Covid-19 wave in S'pore has arrived earlier than expected, possibly due to holiday travels: Ong Ye Kung

Health Minister Ong Ye Kung said the increase in Covid-19 cases could be related to travels during the June school holidays. ST PHOTO: GIN TAY

SINGAPORE - The next wave of Covid-19 infections in Singapore has arrived sooner than expected, Health Minister Ong Ye Kung said on Tuesday (June 28).

Speaking to Chinese newspaper Lianhe Zaobao after the 30th annual general meeting of the Chinese Development Assistance Council (CDAC), Mr Ong said many people had travelled overseas, including to Europe, during the June school holidays, and the recent increase in Covid-19 cases here could be related to that.

However, Mr Ong said he did not think this wave would be worse than the one in February this year that was caused by the BA.2 Omicron subvariant.

Cases in Europe and the United States are on the rise, with the new Omicron subvariants, BA.4 and BA.5, steadily gaining ground.

Speaking in Mandarin, he said: "I had earlier said that the next wave might take place around July or August, but it's now here a little earlier, at the end of June - possibly due to the June holidays."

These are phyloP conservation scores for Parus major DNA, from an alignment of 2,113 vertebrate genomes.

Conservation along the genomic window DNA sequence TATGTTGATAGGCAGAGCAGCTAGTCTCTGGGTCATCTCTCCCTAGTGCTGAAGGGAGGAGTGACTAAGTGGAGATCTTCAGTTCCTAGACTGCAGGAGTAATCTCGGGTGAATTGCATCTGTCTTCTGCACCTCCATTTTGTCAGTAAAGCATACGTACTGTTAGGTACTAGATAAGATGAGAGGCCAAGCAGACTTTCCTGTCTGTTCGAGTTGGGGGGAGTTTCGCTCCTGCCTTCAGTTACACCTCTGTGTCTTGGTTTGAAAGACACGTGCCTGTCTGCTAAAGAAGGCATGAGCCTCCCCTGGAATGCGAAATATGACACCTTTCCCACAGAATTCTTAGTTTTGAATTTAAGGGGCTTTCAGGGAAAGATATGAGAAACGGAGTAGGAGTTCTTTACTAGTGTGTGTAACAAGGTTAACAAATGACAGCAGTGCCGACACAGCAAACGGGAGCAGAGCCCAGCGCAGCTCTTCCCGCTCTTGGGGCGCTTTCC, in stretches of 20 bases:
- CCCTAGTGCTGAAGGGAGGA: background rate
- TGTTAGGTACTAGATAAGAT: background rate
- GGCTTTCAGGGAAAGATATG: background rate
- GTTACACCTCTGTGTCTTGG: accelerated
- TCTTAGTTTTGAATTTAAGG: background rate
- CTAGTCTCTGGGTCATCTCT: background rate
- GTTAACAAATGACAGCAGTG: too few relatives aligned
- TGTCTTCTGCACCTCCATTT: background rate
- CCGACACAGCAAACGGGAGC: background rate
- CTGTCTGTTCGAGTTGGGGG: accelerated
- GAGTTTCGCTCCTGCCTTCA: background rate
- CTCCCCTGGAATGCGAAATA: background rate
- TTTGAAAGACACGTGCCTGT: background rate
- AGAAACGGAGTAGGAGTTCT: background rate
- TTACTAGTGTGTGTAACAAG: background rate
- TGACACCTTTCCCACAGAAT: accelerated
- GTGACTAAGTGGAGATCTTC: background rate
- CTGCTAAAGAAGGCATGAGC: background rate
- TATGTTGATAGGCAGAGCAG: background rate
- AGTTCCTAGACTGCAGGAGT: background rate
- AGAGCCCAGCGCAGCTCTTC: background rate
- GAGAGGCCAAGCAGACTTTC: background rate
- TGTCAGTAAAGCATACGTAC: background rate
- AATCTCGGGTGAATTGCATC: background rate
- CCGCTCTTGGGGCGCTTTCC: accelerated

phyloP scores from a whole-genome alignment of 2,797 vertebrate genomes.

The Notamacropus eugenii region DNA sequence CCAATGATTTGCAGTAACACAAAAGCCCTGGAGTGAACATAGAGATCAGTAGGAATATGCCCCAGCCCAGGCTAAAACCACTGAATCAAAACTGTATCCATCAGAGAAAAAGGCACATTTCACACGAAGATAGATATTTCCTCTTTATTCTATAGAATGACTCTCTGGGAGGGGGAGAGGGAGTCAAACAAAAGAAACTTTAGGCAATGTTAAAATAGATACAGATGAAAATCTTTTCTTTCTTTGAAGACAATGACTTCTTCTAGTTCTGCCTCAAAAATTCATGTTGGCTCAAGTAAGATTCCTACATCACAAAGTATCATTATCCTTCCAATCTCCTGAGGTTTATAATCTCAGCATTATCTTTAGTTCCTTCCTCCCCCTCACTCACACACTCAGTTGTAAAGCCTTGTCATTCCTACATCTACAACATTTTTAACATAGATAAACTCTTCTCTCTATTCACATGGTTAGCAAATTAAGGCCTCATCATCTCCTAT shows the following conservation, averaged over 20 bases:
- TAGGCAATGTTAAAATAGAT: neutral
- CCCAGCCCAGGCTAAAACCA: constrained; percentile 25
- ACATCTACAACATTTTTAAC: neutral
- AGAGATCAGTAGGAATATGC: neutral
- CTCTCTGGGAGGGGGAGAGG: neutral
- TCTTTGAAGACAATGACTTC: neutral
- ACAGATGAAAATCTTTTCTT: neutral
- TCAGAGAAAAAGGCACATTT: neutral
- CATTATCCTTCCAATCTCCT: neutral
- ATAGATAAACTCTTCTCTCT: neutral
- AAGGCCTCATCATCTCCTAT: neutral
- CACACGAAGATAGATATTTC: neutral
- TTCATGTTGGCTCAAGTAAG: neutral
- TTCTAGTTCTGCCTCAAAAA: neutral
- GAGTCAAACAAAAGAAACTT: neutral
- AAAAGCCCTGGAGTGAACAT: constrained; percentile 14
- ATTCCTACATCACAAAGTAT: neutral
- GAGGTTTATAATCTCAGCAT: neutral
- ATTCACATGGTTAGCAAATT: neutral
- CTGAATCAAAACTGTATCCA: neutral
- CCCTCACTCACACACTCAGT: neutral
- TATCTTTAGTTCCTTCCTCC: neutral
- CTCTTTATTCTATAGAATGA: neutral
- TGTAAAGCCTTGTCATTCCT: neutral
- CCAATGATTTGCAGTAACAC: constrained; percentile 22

Mr Ong was referring to remarks he made on June 2, where he also said that every healthcare setting must be prepared to handle a surge in the number of Covid-19 patients.

On Tuesday, Mr Ong said the Ministry of Health would continue to monitor the situation, and that it was important to ensure hospitals had enough support.

In that respect, the three new nursing homes that opened in April were very important, as hospitals could transfer elderly patients with only mild illness to these homes, thus relieving pressure on themselves.

Mr Ong also said that three doses of the Covid-19 vaccine are required to protect people from the new Omicron subvariants and called on seniors to have their booster shots as soon as possible.

MOH said on Monday that about 45 per cent of the Covid-19 cases here in the last week were caused by the subvariants, with BA.5 estimated to have contributed to 40 per cent of all cases in the past week.

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